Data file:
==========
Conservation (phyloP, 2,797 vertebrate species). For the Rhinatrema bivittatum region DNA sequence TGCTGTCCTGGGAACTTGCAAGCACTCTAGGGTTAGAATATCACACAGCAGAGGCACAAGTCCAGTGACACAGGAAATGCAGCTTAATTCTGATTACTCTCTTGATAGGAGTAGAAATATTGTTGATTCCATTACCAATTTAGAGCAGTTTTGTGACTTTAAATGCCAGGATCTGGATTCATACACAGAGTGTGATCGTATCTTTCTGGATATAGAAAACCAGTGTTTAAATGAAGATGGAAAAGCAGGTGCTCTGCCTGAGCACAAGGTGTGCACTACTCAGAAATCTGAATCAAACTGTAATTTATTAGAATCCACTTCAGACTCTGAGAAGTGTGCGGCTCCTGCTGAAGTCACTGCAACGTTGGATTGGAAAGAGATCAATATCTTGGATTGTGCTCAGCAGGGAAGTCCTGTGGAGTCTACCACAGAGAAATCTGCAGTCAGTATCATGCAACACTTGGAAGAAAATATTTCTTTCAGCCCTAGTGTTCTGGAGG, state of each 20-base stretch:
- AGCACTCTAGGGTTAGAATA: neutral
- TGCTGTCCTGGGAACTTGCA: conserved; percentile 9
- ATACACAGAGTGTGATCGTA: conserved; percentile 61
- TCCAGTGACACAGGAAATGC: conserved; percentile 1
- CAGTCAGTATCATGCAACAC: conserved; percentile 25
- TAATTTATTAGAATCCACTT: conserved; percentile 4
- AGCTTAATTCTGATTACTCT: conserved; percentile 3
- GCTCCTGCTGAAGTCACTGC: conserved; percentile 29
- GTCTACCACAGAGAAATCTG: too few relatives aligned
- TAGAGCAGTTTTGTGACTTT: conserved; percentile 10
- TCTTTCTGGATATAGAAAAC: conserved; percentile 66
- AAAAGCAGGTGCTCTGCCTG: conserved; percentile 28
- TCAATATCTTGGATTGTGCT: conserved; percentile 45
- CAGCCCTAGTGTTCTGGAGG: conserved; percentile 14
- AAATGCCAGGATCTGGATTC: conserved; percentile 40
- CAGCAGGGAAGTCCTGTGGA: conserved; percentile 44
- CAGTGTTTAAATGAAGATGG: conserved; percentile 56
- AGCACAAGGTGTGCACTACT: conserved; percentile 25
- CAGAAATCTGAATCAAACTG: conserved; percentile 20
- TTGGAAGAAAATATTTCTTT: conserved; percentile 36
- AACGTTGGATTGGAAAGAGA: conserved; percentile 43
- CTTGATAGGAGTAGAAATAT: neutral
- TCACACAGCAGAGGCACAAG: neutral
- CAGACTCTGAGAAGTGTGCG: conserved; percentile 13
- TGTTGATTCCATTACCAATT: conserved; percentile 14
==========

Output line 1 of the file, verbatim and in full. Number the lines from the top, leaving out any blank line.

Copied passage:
Conservation (phyloP, 2,797 vertebrate species). For the Rhinatrema bivittatum region DNA sequence TGCTGTCCTGGGAACTTGCAAGCACTCTAGGGTTAGAATATCACACAGCAGAGGCACAAGTCCAGTGACACAGGAAATGCAGCTTAATTCTGATTACTCTCTTGATAGGAGTAGAAATATTGTTGATTCCATTACCAATTTAGAGCAGTTTTGTGACTTTAAATGCCAGGATCTGGATTCATACACAGAGTGTGATCGTATCTTTCTGGATATAGAAAACCAGTGTTTAAATGAAGATGGAAAAGCAGGTGCTCTGCCTGAGCACAAGGTGTGCACTACTCAGAAATCTGAATCAAACTGTAATTTATTAGAATCCACTTCAGACTCTGAGAAGTGTGCGGCTCCTGCTGAAGTCACTGCAACGTTGGATTGGAAAGAGATCAATATCTTGGATTGTGCTCAGCAGGGAAGTCCTGTGGAGTCTACCACAGAGAAATCTGCAGTCAGTATCATGCAACACTTGGAAGAAAATATTTCTTTCAGCCCTAGTGTTCTGGAGG, state of each 20-base stretch: